Vortex Project

Survey of Vortex Principals

Project topic vortex flows

graph TD;
    A[Vortex Flow]-->B[Principals];
    A-->C[Critical Review];
    B-->D[Helmhotz Equations];
        D-->h1[Filament Strength Constant]
        D-->h2[End at Free Surface or Closed]
        D-->h3[Newton's 1st equiv]
    E-->F[free surface]
    E-->G[closed Curve]

Fluid Citations

everyone references him since he appeasrs to set up the energy functional since the usefulness of his paper is apparent as it is featured as part of all of these other works, analyze only the appendix which is what is needed

relates back to the fundamental equations of kinematics ${\bf q} = (u,v,w)$ and ${\boldsymbol \omega} = (\xi,\eta,\zeta)$

let H be the scalar potential sum of the pressure and velocity heads $H = p / \rho + \frac { 1 } { 2 } q ^ { 2 }$

use continuity on steady flow no elevation change or dependence on height or time so $ \psi ( r , x ) = \text { const }$

$u { r } + r ^ { - 1 } u + w { x } = 0$

and stream function is then defined so that $u = - r ^ { - 1 } \psi { x } , \quad w = r ^ { - 1 } \psi { r }$

benjamin defines that $\mathbf { q } \times \boldsymbol { \omega } = \nabla H$ and says that with intuition realize that the vortex line must lie along a stream surface which is related to helmholtz second theorem

vortex tip stable to critical rotation rate where downward drag overcomes buoyant force and bubble is dragged down from tip

there is a depression as the next bubble is being formed

F is the Rossby number $Ro = \frac{U}{L f}$ which relates inertial coriolis force

@article{Keller_1995, title={On the interpretation of vortex breakdown}, volume={7}, url={http://dx.doi.org/10.1063/1.868757}, DOI={10.1063/1.868757}, number={7}, journal={Physics of Fluids}, publisher={AIP Publishing}, author={Keller, Jakob J.}, year={1995}, month={Jul}, pages={1695–1702} }
@article{ANDERSEN_BOHR_STENUM_RASMUSSEN_LAUTRUP_2006, title={The bathtub vortex in a rotating container}, volume={556}, url={http://dx.doi.org/10.1017/S0022112006009463}, DOI={10.1017/s0022112006009463}, journal={Journal of Fluid Mechanics}, publisher={Cambridge University Press (CUP)}, author={ANDERSEN, A. and BOHR, T. and STENUM, B. and RASMUSSEN, J. JUUL and LAUTRUP, B.}, year={2006}, month={May}, pages={121} }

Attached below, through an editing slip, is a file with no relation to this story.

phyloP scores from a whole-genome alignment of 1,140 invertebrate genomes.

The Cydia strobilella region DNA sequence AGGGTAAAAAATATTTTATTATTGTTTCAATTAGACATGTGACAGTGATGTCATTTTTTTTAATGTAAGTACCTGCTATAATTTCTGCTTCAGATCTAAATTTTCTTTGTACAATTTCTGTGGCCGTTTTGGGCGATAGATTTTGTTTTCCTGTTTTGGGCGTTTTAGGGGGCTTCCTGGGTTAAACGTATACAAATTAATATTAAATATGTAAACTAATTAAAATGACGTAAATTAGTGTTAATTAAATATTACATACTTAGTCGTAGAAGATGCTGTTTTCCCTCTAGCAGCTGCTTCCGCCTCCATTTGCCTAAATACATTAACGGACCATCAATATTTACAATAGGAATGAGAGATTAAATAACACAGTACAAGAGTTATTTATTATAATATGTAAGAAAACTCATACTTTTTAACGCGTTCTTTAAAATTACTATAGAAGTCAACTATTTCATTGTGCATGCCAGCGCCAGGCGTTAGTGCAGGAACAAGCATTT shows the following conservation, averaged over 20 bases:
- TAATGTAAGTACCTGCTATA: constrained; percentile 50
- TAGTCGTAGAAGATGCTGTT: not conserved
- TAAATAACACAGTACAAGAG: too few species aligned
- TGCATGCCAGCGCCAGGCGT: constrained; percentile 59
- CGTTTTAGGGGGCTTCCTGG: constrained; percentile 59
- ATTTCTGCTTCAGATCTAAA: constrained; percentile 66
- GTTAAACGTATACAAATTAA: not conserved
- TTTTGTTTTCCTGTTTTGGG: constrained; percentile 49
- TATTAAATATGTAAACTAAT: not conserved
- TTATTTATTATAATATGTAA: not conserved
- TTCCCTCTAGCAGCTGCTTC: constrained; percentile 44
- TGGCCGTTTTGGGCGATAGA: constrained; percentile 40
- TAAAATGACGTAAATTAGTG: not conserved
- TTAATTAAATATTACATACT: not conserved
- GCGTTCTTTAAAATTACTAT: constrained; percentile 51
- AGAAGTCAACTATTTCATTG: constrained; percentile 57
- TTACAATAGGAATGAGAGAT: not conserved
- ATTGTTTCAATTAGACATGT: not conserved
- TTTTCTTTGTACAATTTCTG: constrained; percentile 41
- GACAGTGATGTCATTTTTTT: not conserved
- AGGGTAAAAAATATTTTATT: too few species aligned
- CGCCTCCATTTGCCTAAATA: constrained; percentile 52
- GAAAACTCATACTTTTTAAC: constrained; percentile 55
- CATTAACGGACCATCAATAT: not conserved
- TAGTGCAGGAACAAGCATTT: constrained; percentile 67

@article{Benjamin_1962, title={Theory of the vortex breakdown phenomenon}, volume={14}, url={http://dx.doi.org/10.1017/S0022112062001482}, DOI={10.1017/s0022112062001482}, number={4}, journal={Journal of Fluid Mechanics}, publisher={Cambridge University Press (CUP)}, author={Benjamin, T. Brooke}, year={1962}, month={Dec}, pages={593} }

critical rotation $\Omega{C}=\frac{F}{\pi \sqrt{v / \Omega} R{0}^{2}} \approx 10^4 \text{ r.p.m.}$

central depression height $\Delta h=\frac{\Omega{C}^{2} R{0}^{2}}{2 g}=\frac{F^{2} \Omega}{2 \pi^{2} g v R_{0}^{2}}$

depends on Rossby most squared power

bathtub vortex flow in the fluid bulk as a line vortex flow with circulation $\Gamma$ so $v_{0}(r)=\frac{\Gamma}{2 \pi r}$

gaussian up flow profile $w{0}(r)=\frac{F}{\pi R{0}^{2}} \exp \left(-\frac{r^{2}}{R_{0}^{2}}\right)$.

@article{Cassidy_Falvey_1970, title={Observations of unsteady flow arising after vortex breakdown}, volume={41}, url={http://dx.doi.org/10.1017/S0022112070000873}, DOI={10.1017/s0022112070000873}, abstractNote={<jats:p>In rotating flow moving axially through a straight tube, a helical vortex will be generated if the angular momentum flux is sufficiently large relative to the flux of linear momentum. This paper describes an experimental study of the occurrence, frequency and peak-to-peak amplitude of the wall pressure generated by this vortex. The experimental results are displayed in dimensionless form in terms of a Reynolds number, a momentum parameter and tube geometry.</jats:p>}, number={4}, journal={Journal of Fluid Mechanics}, publisher={Cambridge University Press (CUP)}, author={Cassidy, John J. and Falvey, Henry T.}, year={1970}, month={May}, pages={727–736} }